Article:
Maria was born in 1890 in Italy. Her father died of malaria ten years later. By the time she was twelve, Maria helped her mother on the farm, in the house, and with the care of the other children. She never complained because they were so poor. In fact, she cheered up her mother and was a great comfort to her. She went to Mass regularly even though it meant a two-hour walk. Maria also received the Sacrament of Reconciliation as often as she could.
A young neighbor, Alexander, tried a few times to make Maria sin against purity. She absolutely refused. She did her best to avoid him. July 5, 1902 was a hot summer day. Maria was alone in the cottage mending clothes. Alexander came again to try to make her sin. Maria refused once more. He attacked her and dragged her into an inner room. Maria managed to keep saying, “No, no! What you are doing is a mortal sin. God doesn’t want it. If you do this, you will go to hell.” And she struggled as much as she could. Alexander panicked. He stabbed her furiously with a dagger he had made. Then he ran away.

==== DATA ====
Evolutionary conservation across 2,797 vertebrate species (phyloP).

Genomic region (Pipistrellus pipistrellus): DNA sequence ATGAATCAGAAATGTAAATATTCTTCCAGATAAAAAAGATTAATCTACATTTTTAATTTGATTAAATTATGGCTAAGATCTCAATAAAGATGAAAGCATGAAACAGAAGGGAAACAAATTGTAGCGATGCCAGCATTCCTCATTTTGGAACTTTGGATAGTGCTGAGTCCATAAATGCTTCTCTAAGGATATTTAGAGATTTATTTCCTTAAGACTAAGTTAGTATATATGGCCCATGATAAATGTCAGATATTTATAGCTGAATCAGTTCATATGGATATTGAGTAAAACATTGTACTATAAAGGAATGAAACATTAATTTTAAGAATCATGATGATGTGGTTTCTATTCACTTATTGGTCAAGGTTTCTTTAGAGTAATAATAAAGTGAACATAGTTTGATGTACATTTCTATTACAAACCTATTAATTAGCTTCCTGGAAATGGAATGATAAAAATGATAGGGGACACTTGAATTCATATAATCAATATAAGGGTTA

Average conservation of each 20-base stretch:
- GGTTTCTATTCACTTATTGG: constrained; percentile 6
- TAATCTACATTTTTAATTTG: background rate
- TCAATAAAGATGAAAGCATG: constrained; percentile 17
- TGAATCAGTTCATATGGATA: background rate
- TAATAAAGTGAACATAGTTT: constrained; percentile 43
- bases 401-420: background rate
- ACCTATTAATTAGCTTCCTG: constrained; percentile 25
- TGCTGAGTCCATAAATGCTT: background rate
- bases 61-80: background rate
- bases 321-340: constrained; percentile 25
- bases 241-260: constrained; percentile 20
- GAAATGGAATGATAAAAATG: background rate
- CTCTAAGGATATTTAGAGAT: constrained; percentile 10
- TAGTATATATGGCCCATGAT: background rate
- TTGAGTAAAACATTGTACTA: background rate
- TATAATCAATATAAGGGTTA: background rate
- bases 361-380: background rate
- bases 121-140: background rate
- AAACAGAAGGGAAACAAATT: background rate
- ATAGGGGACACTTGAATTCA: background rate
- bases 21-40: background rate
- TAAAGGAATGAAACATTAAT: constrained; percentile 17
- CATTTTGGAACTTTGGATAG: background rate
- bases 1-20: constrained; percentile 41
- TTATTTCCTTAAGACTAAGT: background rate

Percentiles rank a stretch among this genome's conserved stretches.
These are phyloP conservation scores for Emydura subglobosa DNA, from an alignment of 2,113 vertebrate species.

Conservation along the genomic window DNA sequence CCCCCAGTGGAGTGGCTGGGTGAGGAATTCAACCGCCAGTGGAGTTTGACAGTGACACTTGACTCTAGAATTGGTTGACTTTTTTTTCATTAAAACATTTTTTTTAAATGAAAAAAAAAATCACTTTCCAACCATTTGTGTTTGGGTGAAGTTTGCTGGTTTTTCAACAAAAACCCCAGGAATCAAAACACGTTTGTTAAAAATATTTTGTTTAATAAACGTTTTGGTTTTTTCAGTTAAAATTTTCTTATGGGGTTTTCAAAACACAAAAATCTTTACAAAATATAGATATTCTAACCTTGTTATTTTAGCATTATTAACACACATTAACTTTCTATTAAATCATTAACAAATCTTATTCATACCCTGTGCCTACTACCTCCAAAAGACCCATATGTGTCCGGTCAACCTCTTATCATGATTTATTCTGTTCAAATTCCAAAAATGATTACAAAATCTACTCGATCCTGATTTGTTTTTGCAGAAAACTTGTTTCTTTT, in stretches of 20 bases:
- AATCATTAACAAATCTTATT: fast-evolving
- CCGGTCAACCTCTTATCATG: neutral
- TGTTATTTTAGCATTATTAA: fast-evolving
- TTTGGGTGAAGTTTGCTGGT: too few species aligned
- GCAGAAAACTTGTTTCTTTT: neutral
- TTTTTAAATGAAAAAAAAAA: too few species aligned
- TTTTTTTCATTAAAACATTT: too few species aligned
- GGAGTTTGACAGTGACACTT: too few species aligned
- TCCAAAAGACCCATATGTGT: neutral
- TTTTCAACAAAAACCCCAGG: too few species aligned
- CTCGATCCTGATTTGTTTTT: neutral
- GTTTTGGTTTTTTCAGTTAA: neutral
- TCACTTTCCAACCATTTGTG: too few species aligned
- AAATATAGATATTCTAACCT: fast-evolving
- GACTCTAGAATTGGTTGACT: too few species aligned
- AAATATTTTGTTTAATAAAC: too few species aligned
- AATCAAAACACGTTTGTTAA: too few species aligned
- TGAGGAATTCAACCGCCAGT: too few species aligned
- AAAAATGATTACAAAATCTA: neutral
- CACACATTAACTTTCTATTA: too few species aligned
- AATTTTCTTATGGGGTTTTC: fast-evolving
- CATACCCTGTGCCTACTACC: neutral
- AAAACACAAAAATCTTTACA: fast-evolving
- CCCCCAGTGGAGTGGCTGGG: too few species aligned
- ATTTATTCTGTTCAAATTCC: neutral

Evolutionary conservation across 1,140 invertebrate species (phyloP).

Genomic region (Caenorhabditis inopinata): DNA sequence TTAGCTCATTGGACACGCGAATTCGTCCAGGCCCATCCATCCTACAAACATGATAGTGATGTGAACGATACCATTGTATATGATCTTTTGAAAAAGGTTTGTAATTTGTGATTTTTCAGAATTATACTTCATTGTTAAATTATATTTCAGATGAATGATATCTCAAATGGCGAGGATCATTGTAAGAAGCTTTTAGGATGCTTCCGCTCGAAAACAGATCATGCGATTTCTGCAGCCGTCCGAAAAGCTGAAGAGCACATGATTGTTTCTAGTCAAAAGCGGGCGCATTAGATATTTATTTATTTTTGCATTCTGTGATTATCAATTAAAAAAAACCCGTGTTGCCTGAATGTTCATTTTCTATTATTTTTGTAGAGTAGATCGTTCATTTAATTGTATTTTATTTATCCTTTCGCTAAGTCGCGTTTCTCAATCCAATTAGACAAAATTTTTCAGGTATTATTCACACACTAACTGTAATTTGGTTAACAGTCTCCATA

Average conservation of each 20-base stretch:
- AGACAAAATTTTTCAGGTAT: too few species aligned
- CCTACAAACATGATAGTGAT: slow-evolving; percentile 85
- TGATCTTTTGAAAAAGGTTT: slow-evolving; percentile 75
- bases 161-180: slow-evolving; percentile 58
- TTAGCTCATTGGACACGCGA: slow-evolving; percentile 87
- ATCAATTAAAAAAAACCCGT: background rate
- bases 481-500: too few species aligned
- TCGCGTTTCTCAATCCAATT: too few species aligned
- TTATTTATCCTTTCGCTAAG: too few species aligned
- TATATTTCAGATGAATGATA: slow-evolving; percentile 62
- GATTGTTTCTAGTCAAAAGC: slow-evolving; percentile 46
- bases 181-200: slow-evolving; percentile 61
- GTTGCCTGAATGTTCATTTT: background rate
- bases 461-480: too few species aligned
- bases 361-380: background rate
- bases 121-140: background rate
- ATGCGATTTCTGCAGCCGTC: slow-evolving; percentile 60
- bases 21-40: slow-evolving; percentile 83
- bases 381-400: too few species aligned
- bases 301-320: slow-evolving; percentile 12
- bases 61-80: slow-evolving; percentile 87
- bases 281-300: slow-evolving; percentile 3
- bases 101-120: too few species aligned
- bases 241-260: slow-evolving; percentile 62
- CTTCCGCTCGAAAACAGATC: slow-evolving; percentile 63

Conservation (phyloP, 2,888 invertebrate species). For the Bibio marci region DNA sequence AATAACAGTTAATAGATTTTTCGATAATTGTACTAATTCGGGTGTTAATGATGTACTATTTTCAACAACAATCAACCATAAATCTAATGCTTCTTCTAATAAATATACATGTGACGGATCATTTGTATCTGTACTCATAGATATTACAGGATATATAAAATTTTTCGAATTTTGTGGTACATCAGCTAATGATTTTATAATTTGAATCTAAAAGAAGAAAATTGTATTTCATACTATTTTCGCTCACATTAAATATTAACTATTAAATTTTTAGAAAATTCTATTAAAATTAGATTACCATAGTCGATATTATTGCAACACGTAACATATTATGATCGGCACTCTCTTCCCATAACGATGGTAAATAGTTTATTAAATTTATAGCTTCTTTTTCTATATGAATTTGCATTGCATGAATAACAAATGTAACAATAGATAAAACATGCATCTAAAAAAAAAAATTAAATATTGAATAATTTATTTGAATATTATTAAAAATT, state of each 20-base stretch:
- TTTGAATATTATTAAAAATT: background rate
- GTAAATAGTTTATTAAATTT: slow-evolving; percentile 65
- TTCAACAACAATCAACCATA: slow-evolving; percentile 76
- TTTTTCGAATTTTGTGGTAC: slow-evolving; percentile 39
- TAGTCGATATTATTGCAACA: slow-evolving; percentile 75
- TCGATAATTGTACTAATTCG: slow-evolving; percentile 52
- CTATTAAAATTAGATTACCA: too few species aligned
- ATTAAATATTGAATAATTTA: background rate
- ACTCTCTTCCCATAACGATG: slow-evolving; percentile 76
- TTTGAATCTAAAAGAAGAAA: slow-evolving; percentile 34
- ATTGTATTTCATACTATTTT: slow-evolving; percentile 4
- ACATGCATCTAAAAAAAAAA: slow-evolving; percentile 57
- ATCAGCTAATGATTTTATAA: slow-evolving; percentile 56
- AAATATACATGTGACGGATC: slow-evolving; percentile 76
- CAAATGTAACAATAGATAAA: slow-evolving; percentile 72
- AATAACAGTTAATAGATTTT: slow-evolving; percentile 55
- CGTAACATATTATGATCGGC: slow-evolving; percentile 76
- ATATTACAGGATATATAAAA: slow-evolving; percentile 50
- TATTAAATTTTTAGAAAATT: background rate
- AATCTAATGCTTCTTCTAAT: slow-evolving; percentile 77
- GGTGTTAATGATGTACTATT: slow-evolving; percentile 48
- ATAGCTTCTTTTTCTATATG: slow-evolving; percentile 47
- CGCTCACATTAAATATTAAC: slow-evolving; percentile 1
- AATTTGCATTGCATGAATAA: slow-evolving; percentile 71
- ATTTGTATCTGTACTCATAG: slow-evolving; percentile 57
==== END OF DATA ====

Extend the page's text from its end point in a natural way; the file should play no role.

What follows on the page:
Maria was taken to a hospital, where she died about twenty-four hours later. During her last hours, she forgave her attacker. Her only worry was for her mother. With great joy, the girl received Jesus in Holy Communion. Then she went to heaven. Alexander was sent to prison. For eight years he refused to repent of his horrible crime. Then one night he had a dream or a vision of Maria offering him flowers. From that moment on, he was a changed man. When he was freed from prison after twenty years, his first visit was to the Goretti home. He asked Maria’s mother for forgiveness. Then Alexander spent the rest of his life as the gardener in a nearby monastery.
Maria was declared a blessed by Pope Pius XII on April 27, 1947. The pope appeared on the balcony of St. Peter’s with Maria’s eighty-two-year-old mother, Assunta. Three years later, on July 25, 1950, the same pope declared Maria a saint. He called her “a martyr of holy purity.”